Can a known donor renounce his legal obligations as a parent?

California law explicitly allows artificial insemination of unmarried women and removes any paternity rights from the donor.  However, the procedures must be performed with physician involvement to remove the donor’s legal rights and obligations.

What if a known donor attempts to enforce his parental rights when the original intent was to be a sperm donor only?

This is possible under certain circumstances – specifically, if the parties fail to follow the language of the California statute addressing donors, or if the donor “holds out” the child as his own through his relationship with the child, the donor may be able to assert parentage.

Does the state allow for second-parent adoption (i.e., for same-sex couples)?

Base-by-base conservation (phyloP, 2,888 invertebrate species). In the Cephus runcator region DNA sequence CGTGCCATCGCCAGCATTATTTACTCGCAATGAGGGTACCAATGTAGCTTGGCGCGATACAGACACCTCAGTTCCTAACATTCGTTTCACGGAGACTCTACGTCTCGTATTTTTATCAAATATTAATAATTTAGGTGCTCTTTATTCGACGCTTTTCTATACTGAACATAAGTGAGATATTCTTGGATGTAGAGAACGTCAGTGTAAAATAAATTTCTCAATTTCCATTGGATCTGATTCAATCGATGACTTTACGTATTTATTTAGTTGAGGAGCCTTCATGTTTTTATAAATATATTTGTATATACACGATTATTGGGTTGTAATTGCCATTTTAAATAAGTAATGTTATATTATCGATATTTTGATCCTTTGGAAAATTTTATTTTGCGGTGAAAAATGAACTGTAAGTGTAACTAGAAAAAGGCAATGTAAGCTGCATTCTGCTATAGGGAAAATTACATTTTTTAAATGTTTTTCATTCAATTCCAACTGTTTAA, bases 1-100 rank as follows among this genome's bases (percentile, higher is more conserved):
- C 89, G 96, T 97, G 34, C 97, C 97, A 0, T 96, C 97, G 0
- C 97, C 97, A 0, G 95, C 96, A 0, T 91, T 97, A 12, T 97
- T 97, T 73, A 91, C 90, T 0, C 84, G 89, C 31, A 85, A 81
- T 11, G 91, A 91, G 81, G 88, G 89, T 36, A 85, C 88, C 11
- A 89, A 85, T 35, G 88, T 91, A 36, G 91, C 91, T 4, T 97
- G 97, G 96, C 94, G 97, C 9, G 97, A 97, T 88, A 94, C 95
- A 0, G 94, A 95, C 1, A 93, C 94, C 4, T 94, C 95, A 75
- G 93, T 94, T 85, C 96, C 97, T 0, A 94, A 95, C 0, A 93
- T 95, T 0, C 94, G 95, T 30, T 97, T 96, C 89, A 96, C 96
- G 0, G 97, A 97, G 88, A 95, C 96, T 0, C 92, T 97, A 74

Does the state allow for multiple-parent families (when the child has more than two adults in a parenting role)?

No – courts in California have rejected granting additional adults the status of a legal parent, and the CA governor vetoed a bill passed by the CA legislature in 2012 that would have allowed courts to recognize additional parents when such individuals were acting in a parental capacity.

Does the state recognize “de-facto” or “psychological” parentage (of an “acting” parent without a biological connection)?